BASSNETT, Susan (2003). Estudos de tradução. Trad. V. Figueiredo, Lisboa: Fundação Calouste Gulbenkian.
DESLISLE, J.; WOODSWORTH, J. (ed) (2012) Translators through History. Revised edition. Amsterdam/Philadelphia: John Benjamins
GAMBIER, Yves, VAN DOORSLAER, Luc (eds) (2010-2011-2012) Handbook of translation studies. 3 vols. Amsterdam/Philadelphia: John Benjamins.
MUNDAY, Jeremy (2008). Introducing translation studies. Theories and applications. Second edition. London/New York: Routledge.
PAIS, Carlos Castilho (1997). Teoria Diacrónica da Tradução Portuguesa. Antologia (Séc. XV-XX). Lisboa: Universidade Aberta.
PEETERS Jean (ed.) (2005) On the Relationships between Translation Theory and Translation Practice, Peter Lang.
The Moodle e-learning platform is the environment where all learning activities take place. An introductory text, framing each topic and contextualising the pedagogical resources, precedes each thematic unit.
The study presupposes the reading and critical reasoning of the resources proposed by the teacher (essays, articles, web pages, full or partial reading of thematic works). Each unit has a discussion forum (supervised by the teacher) that students use for several purposes: to debate, to post their contributions on the summary sheets provided by the teacher on central aspects of the subject, to share their reflections and difficulties, to ask questions, therefore enhancing the collaborative learning process central to the UAb pedagogical model. The activities, resulting from this curricular unit's nature and objectives, favour the correct application of concepts, an appropriate transfer of knowledge, and the comparative analysis/commentary of contemporary texts or those from earlier times. The teacher provides final feedback for each activity, helping the student structure the knowledge and consolidate the predefined competencies.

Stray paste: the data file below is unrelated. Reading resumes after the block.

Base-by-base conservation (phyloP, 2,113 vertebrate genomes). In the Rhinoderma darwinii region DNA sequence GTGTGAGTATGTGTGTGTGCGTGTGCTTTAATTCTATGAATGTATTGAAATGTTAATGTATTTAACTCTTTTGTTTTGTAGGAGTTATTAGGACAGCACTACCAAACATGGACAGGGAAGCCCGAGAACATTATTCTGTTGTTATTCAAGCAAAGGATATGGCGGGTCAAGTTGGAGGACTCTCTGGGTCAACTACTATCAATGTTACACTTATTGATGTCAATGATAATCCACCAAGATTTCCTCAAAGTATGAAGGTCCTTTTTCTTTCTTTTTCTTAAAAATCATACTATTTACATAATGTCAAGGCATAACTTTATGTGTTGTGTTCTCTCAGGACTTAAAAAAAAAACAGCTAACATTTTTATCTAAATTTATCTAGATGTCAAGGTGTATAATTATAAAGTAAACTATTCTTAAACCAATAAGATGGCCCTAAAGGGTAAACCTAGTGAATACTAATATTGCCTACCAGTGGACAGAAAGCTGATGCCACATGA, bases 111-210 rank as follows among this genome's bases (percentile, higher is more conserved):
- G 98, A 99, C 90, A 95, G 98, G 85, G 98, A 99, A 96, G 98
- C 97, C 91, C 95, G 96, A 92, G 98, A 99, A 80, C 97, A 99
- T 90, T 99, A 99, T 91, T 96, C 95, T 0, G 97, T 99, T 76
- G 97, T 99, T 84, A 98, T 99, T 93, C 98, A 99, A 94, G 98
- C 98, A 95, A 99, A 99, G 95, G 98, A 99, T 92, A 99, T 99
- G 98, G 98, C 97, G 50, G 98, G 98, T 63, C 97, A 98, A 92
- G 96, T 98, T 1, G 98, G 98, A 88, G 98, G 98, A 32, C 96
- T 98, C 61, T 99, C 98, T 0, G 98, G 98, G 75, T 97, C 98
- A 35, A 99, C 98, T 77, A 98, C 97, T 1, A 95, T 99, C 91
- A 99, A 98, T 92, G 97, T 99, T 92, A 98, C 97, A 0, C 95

Students who opt for the continuous assessment methodology must also carry out, during the semester, two assignments in digital format (e-folios) that consist of a practical application (textual or other) of themes and problems under study. These activities make it possible to broaden the students' skills and knowledge by deepening aspects of the syllabus. The teacher will guide the students’ work in a forum dedicated to the assignments’ completion. On their respective learning card (CAP), the students have access to the teacher’s comments on their assignments, guiding them progress in their learning.
As the principles underlying the assessment, the activities' organisation and management are defined in the Course Plan provided to the students at the beginning of the academic semester.
The preferred system of assessment is continuous assessment, consisting of two e-folios, throughout the semester, and a final moment of assessment (global e-folio), to take place at the end of the semester, with a weight of 40% and 60% respectively in the final classification. However, students may, in due course, opt for a single Final Assessment Test (exam) with the weight of 100%.